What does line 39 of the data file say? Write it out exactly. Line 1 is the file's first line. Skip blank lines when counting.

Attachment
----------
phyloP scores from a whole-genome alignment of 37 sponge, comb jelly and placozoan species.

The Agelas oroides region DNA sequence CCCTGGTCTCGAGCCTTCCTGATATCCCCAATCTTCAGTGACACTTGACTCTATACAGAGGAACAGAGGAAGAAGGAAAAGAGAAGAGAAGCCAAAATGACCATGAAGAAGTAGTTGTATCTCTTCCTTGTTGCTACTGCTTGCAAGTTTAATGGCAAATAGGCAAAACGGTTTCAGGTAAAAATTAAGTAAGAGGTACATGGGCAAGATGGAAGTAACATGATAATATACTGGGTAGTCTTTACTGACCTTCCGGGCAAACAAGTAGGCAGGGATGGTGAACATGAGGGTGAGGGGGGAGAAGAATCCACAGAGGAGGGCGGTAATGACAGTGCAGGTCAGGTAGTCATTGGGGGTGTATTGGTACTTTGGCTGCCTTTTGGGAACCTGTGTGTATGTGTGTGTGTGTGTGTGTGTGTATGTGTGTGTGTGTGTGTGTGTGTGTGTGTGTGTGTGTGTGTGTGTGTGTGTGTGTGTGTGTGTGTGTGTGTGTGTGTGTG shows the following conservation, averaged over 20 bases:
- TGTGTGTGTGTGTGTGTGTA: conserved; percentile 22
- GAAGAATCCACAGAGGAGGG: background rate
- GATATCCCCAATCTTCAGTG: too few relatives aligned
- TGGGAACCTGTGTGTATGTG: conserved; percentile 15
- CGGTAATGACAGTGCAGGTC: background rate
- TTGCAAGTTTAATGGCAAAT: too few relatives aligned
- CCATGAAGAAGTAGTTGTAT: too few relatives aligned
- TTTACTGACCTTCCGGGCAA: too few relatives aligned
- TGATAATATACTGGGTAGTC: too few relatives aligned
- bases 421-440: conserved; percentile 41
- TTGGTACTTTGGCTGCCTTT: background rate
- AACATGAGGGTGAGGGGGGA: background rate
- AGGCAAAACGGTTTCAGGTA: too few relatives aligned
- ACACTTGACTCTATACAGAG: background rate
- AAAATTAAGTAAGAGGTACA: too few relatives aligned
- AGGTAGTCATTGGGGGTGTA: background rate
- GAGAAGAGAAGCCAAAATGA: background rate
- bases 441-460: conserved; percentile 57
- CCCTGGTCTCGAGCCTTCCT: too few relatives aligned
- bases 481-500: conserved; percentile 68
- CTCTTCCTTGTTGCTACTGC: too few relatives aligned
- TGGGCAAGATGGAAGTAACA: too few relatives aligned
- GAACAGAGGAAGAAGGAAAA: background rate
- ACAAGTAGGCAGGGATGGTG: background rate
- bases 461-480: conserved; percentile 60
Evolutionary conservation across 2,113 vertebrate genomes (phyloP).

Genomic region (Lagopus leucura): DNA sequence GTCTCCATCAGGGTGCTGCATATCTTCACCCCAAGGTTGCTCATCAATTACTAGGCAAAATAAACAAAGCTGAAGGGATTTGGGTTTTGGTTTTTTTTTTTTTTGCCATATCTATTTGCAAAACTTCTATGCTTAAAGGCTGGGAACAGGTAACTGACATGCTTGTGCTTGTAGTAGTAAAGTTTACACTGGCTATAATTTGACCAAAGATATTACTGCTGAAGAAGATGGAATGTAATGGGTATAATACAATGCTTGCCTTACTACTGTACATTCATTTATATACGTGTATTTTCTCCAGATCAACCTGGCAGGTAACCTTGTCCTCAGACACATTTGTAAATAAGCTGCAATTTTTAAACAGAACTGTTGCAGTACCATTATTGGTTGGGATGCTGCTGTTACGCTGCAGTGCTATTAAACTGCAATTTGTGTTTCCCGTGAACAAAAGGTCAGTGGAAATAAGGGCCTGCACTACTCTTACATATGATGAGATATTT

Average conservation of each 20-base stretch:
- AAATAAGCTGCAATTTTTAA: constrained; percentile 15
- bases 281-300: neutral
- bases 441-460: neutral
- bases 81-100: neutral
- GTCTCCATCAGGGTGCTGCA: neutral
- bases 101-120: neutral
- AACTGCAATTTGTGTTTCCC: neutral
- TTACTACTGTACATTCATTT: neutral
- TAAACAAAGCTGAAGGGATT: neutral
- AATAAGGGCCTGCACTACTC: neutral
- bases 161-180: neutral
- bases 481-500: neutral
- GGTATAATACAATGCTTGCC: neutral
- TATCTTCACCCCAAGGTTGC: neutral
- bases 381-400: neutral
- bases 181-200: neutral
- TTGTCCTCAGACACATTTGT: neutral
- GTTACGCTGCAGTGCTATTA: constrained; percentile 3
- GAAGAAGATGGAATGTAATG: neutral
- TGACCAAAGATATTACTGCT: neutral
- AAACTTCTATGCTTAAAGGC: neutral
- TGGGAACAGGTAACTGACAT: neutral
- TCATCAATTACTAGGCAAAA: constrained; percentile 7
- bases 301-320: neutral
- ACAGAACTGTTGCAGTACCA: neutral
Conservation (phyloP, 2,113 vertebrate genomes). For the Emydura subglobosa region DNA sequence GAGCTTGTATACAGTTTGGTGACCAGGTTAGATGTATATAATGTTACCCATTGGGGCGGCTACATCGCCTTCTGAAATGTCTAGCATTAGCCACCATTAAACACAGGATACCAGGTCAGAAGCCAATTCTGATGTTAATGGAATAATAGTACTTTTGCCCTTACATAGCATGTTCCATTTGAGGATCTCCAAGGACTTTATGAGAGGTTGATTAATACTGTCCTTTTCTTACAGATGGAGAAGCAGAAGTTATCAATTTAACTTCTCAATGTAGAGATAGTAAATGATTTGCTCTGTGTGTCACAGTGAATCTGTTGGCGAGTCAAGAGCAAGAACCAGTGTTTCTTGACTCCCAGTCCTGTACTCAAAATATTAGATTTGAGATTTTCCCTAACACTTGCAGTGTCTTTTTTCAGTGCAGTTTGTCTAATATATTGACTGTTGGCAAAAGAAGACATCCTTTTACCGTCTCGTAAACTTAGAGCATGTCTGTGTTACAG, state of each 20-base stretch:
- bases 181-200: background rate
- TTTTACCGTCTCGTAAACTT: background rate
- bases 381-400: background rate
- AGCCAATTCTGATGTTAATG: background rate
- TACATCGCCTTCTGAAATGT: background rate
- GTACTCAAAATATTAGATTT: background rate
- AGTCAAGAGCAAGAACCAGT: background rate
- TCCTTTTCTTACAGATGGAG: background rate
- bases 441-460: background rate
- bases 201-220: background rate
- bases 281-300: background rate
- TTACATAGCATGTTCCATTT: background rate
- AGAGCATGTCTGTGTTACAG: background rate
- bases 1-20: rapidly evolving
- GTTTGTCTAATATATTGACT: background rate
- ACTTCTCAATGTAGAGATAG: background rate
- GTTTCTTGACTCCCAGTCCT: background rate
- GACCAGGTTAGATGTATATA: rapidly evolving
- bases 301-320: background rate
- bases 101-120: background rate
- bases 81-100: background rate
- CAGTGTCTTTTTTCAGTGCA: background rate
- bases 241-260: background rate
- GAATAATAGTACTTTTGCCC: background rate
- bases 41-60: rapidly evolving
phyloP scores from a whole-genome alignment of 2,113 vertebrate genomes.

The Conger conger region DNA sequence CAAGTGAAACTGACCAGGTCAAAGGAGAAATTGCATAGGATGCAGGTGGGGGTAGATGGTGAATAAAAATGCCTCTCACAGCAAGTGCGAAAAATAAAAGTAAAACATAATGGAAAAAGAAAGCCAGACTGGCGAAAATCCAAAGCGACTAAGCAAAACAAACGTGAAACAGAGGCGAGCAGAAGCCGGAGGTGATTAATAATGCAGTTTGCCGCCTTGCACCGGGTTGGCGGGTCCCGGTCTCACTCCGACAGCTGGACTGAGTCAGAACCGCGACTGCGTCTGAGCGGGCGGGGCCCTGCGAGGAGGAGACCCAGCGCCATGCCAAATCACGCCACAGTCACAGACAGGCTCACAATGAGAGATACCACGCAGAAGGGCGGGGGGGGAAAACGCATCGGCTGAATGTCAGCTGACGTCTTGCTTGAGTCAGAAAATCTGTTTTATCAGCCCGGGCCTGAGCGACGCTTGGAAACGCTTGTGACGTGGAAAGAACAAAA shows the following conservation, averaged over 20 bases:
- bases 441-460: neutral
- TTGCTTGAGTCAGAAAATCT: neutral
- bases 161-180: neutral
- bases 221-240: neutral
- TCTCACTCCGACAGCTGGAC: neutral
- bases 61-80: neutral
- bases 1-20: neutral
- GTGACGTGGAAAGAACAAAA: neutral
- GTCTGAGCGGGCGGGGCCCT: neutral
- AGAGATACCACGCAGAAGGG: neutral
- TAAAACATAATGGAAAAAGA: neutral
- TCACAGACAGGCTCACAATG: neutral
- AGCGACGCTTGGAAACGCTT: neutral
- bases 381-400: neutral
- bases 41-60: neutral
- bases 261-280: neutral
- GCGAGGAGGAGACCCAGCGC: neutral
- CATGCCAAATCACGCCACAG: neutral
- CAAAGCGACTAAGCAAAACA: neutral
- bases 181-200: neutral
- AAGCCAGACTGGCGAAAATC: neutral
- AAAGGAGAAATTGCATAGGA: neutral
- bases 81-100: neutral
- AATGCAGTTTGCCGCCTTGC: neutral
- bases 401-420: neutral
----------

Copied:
- TAAACAAAGCTGAAGGGATT: neutral